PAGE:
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Teacher of the year
Patricia Mullins (Communication Disorders) has been selected "Teacher of the Year for Part-Time Faculty" by the department of Liberal Arts & Sciences, to be formally announced at the first general Faculty meeting this fall. As a recipient of this award, Mullins will assist with the development of teaching programs for faculty during the upcoming academic year. She was nominated by her colleagues in the program and has been described by Anne Balant (Communication Disorders) as an "ambassador of deaf culture, a dynamic force among our faculty, and an institution within Communication Disorders." In addition to her position as an instructor of sign language, Mullins has developed a film and resource library on sign language and deaf culture and has organized a sign language club at the College. "When I got the call from the dean, I fell off the chair," Mullins was quoted by the relay service operator enabling our phone conversation. "I just enjoy teaching and sign language. It makes the class fun," said Mullins, who believes she was nominated because of the many positive comments of her students over the years. Furthermore, Mullins' name appears in the acknowledgments of Richard A. Tennant and Marianne Gluszak Brown's The American Sign Language Handshape Dictionary, noting her support of the book and generous inclusion of Tennant in her classes here at New Paltz.

A Teacher of the Year for Full-Time Faculty will not be announced until spring '99 as Gerald Benjamin and committee see fit to extend the application period until October 20. Applications should include supportive evidence of teaching excellence such as SEI's, reports of classroom observations by colleagues, letters of support, unsolicited comments by students and colleagues, and evidence of innovative pedagogy, including the development of new or special techniques specifically appropriate to the subject of instruction. Candidates are encouraged to supply a statement of teaching philosophy.

Trees in the news
The contract to install a high temperature water line to service the buildings on the north side of the SUNY New Paltz campus which was awarded to Merlex Inc. by the SUNY Construction Fund has been halted. A drain line must be relocated, which requires approval by the Construction Fund of new drawings for the site. Meanwhile, visitors to the north side of Wooster Science Building are enjoying a mountain of dirt atop which Dale Sutton and James Moylan (Physical Plant) have planted a white birch tree. According to John Shupe (Physical Plant), the wild tree was due to be removed from the woods near the pond and has been temporarily stationed at the summit as a spoof, pure tomfoolery devised by President Bowen himself, aided and abetted by Johanna D'Aleo (Finance & Administration). White birch trees are notoriously slow-growing, explained Shupe, who expects the hot water line to be in place by the end of October and the 30-space parking lot to be paved in its vicinity to be completed by the winter.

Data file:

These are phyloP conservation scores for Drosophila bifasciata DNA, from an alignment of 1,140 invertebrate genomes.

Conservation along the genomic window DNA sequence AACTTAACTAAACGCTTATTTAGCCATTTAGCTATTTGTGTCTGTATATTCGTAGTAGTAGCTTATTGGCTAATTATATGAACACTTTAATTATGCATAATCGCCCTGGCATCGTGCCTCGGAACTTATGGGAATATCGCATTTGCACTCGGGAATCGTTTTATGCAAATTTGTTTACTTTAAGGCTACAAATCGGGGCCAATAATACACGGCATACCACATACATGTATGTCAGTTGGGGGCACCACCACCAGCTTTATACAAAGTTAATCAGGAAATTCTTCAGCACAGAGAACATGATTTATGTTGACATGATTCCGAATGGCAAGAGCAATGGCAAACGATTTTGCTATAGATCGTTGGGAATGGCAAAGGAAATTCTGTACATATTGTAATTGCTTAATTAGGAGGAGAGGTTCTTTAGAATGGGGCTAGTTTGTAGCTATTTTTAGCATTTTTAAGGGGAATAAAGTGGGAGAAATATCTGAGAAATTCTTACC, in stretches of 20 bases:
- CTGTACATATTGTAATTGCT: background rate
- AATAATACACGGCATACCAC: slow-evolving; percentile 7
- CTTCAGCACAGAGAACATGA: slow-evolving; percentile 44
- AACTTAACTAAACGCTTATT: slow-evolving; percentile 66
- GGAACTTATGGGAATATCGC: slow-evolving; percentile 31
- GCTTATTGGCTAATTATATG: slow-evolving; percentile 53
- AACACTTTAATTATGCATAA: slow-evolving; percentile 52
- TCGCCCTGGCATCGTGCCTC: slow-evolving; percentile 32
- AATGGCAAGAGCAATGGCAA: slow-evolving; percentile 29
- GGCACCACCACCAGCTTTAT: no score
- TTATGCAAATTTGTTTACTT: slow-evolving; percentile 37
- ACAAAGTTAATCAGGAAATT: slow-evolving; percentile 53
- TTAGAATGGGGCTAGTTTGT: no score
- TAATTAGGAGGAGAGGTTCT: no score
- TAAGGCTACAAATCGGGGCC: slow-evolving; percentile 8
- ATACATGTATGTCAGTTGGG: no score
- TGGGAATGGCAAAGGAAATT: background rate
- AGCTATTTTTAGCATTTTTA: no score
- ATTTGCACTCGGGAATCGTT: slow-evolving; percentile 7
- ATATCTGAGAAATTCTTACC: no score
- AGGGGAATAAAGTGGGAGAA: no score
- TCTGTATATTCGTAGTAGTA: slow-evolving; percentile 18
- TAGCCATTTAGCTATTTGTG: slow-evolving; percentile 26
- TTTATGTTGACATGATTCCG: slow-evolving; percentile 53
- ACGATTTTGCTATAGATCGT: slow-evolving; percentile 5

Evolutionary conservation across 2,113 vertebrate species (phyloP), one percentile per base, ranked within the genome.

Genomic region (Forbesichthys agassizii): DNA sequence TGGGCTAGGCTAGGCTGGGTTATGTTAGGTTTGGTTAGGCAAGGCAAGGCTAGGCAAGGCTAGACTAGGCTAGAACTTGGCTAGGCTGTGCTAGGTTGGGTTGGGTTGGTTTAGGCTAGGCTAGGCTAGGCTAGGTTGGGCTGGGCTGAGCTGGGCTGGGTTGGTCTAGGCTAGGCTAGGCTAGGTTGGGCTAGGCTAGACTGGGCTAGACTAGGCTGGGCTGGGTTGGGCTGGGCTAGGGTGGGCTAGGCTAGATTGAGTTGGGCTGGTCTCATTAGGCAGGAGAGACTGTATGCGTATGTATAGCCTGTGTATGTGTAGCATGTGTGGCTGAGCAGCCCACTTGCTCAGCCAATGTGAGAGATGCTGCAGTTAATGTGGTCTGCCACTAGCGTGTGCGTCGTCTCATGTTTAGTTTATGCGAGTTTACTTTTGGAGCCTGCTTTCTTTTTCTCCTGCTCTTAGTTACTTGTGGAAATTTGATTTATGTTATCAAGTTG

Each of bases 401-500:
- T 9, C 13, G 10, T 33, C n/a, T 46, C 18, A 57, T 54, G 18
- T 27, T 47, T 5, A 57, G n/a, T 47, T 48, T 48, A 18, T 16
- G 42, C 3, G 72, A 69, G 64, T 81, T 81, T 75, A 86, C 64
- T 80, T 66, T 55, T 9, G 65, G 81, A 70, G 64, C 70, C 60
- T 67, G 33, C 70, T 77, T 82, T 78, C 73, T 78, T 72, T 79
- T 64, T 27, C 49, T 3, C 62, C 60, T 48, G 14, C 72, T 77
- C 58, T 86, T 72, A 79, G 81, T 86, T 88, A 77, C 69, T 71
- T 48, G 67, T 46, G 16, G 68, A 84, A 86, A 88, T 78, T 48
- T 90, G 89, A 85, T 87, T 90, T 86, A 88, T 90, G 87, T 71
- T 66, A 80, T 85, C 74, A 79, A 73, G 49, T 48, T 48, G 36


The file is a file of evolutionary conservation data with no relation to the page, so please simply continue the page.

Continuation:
Another tree drawing concern these days is a maple located between the library and Fairview Ave. Years ago, when the campus was expanding in that direction, trees were planted there at the request of appreciative Fairview Ave. residents. With the consent of Shupe, one such maple has been "adopted" by Lois Stokes, who noticed from her home on the dead end street that it wasn't flourishing as she felt it could under the care of her own garden hose. With all due respect to our grounds crew, who are quite competent but too few in number to devote such attention to each tree and shrub which deserves it, the President's Office brought Stokes' concern to Shupe, who visited the Stokes residence soon after. It was determined that Stokes' request was for the best: the mutual pleasure of a flourishing maple tree. Lois Stokes is the wife of the late Charlie Stokes (Educational Administration). Her concern for the beauty and health of our shared environment is appreciated.

Convocation Day
In case you missed last week's Convocation ceremony, Public Affairs staff, ever on the ball, have prepared a Web site which will enable those less auspicious to enjoy its highlights nonetheless. Designed by Rachel Reuben and featuring the photography of Nancy Pizio, the site includes the welcoming speech of Rose Rudnitsky (Elementary Education) and Convocation address of Beverly Brumm (Theatre Arts). Experience Convocation '98 at\current\fallconvocation.html. It's nearly as rewarding as the experience, minus the hamburgers and the pleasure of seeing President Bowen pitch a softball (pictured below). The following recap of the Faculty softball game which followed Convocation has been contributed to News Pulse by Gerald Benjamin (Liberal Arts & Sciences).